Radiation Exposure and the Body

Oct 21, 2022 | Blogpost, Health

Radiation Exposure and the Body

Part 3  

Radiation Exposure and the Body

(This is a series of posts on the health effects of different types of radioactive exposure and fallout)

Last week we discussed radioactive Iodine-131 and the health effects exposure has on the body, especially the thyroid. This week we will be looking at other radioactive isotopes that are just as dangerous as iodine-131.  Initially the focus was on only two other isotopes, however Plutonium and radioactive cobalt have been added.

Preventing exposure 

It is much more desirable to prevent exposure to radioactive materials and fallout than to have to deal with the health effects of radiation exposure. (See part one of this series) Some medical procedures utilize radioactive isotopes, such as Cesium 137 in micro doses- doses small enough to not cause damage to the body but can help diagnose a health condition. 

You are much more likely to receive radioactive contamination from nuclear accidents such as in the case of Chernobyl and Fukushima disasters, however there is still a chance of radioactive exposure during an atomic bomb from fallout. Cesium-137, along with iodine-131, and strontium-90, were released into the environment and atmosphere during nearly all nuclear weapon tests held in the 1950s and 1960s and the Chernobyl and the Fukushima Daiichi disasters.

Biological half – life definition 

The biological half-life is the length of time it takes for half of the radioactive atoms of a specific radionuclide to decay. A good rule of thumb is that, after seven half-lives, you will have less than one percent of the original amount of radiation. This is useful to know when dealing with different forms of radiation and its health effects. For instance, cesium 137 has a biological half-life of 70 days and Iodine-131 has a significantly shorter half-life of 8 days. 

The thyroid gland isn’t the only organ affected by radiation

There are literally hundreds of radioactive isotopes, and each one carries with it the risk of organ damage. For example, Plutonium is widely used in nuclear reactors and found in nuclear waste sites. The half-life of Plutonium is 24,000 years. When ingested. it settles in bone and liver, where it emits harmful alpha radiation. Inhalation of Plutonium is much more dangerous. Once inhaled, the radioactive particles can kill and scar lung tissue, leading to cancer and other lung diseases.  It accumulates in bones and liver, where it continues to emit radiation – its half-life is 24,000 years. Plutonium poisoning can be treated with DTPA ,an injectable prescription.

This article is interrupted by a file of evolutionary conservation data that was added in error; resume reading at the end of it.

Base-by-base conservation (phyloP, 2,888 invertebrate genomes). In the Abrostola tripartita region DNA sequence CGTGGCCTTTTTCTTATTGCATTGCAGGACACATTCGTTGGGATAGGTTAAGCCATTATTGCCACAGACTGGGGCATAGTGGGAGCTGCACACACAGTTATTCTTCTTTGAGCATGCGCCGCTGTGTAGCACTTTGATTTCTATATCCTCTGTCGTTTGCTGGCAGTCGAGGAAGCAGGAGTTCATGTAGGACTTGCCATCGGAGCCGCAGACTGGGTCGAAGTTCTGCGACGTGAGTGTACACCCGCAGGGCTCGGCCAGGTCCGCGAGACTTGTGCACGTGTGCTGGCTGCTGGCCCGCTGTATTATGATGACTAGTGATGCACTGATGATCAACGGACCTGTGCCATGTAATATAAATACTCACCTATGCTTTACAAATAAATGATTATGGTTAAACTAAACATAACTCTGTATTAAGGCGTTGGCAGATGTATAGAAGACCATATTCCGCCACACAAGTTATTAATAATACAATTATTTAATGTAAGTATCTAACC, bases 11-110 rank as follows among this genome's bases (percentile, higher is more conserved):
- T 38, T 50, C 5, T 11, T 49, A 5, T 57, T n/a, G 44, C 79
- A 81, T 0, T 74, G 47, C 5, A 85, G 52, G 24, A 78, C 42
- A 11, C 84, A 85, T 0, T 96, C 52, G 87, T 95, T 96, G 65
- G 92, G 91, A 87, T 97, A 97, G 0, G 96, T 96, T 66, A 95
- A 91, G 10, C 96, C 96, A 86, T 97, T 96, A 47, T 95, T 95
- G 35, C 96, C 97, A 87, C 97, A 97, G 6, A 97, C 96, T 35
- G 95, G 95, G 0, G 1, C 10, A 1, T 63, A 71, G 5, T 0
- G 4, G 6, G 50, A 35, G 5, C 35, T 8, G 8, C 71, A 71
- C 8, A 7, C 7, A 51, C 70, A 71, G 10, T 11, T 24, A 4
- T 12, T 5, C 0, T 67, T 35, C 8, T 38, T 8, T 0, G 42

Another commonly encountered radioactive isotope is Caesium-137(Cesium -137) This isotope contaminated the ground and leaked into groundwater during the Chernobyl accident and Fukushima Daichi disaster.Caesium-137 reacts with water, producing a water-soluble compound (caesium hydroxide). The biological behavior of caesium is similar to potassium. After entering the body, caesium gets uniformly distributed throughout the body, with the highest concentrations in soft tissue. The biological half-life of caesium is about 70 days, Caesium-137 ingestion can be treated with Prussian blue which binds to it chemically and reduces the biological half-life to 30 days. 

Strontium-90 is found in the waste of nuclear reactors and was a large part of radioactive fallout contamination of the soil and groundwater following nuclear bomb testing during the 50s and 60s. Strontium-90 acts like calcium and is readily incorporated into bones and teeth, where it can cause cancers of the bone, bone marrow, and soft tissues around the bone. There is no know way to remove Strontium from the body. There has been limited success in the past using the chelating agent ADPA.

Russia’s Poseidon missile

Russia has developed a missile which has been called a “super torpedo” which can cause a 1500-foot tsunami. This alone could wipe out countless cities along the coast:

It is believed that the Poseiden missile, Russias “super torpedo” contains radioactive cobalt. It is said to be able to travel large distances underwater, before exploding and causing a nuclear tsunami that could engulf coastal cities such as New York.

Two types of cobalt – stable and radioactive

Foods, such as fish, nuts and leafy greens contain cobalt in its stable form. Radioactive cobalt is used in cancer therapy.

Radioactive cobalt, such as the type suspected to be armed on the Poseidon has serious health consequences. According to the Agency for Toxic Substances and Disease Registry:

“Radiation from radioactive cobalt can damage cells in your body if you eat, drink, breathe, or touch anything that contains radioactive cobalt.” They go on to state that radioactive cobalt accumulates in the blood, liver, and kidneys. Cobalt-60 has a half-life of 5.3 years. Succimer  given orally is used to chelate cobalt from the body.

- Brooke Lounsbury

Medical Content Writer


Radiation Exposure and the Body

Phytoremediation , the use of plants to decontaminate areas of radioactive contamination of soil and groundwater. It has proven highly successful. Sunflowers have proven to be powerful bio accumulators of heavy and toxic metals in the ground. After Fukushima, and Chernobyl nuclear disasters, fields of sunflowers were planted to help absorb toxic metals and radiation from the soil. The sunflowers are not edible afterwards, they have been proven to pull out strontium, cesium, nickel, lead and other heavy metals from the soil. Hemp has also been found to be a powerful phytoremediator of soil contaminated by radioactive contamination. Hemp has been consistently grown around the abandoned Chernobyl nuclear site. It has deep roots which help pull out radioactive substances in the soil. 

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